In 1970, Tilson Thomas recorded a series of spring concerts with the BSO - and this DVD features titles from that period.
The Sibelius and Wagner works were recorded two months later, on March 10; they are found nowhere else in the conductor's discography, so their inclusion alone would give this DVD its historical value. The performances aren't quite as convincing as the Ives, but the Sibelius has plenty of dark drama, thanks partly to Tilson Thomas's urgent conducting style and partly to some reinforcements to the composer's scoring. (I count eight horns in the orchestra; Sibelius calls for four.) There are exquisite solos from principal cello Jules Eskin and principal flute Doriot Anthony Dwyer. The Wagner is lean and exciting, though the performance of Schoenberg's "Five Pieces for Orchestra," which preceded it on the program, might have been of even greater historical value. (It was apparently not recorded for broadcast by WGBH-TV.) This is nevertheless an important document of the early stages of a crucial Boston partnership.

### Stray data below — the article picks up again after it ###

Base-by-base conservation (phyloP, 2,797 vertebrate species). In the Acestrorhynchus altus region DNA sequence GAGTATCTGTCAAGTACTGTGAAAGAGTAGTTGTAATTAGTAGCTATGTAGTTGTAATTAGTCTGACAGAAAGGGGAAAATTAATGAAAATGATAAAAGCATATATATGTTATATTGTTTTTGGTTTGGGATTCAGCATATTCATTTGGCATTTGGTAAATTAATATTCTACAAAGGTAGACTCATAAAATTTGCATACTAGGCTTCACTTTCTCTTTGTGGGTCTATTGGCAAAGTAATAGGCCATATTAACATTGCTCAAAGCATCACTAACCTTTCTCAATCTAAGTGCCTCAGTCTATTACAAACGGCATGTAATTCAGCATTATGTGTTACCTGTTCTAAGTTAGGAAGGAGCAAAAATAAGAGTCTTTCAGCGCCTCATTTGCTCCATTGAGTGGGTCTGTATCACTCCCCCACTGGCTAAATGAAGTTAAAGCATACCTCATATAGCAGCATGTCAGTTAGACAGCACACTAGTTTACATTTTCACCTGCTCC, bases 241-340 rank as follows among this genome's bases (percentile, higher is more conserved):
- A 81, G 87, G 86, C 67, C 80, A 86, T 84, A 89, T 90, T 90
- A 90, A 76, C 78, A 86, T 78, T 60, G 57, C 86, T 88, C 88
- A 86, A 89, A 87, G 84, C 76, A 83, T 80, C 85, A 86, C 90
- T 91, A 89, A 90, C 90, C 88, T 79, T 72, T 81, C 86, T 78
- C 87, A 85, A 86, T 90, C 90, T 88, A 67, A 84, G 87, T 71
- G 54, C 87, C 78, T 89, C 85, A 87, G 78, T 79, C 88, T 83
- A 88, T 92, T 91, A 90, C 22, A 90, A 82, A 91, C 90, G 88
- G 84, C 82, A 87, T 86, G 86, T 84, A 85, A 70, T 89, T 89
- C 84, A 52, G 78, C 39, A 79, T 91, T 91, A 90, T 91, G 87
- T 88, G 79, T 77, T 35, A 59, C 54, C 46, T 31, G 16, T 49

- David Weininger, Boston Globe
Thomas is a champion of Ives and conducts Three Places in New England in a concert recorded at Symphony Hall in Boston on January 13, 1970. The second piece featured is Sibelius’ Symphony No. 4 and finally a March 10, 1970 performance of Wagner’s “Dawn & Siegfried’s Rhine Journey”. This DVD also features an exclusive interview with Michael Tilson Thomas. This is the first release of this material on DVD.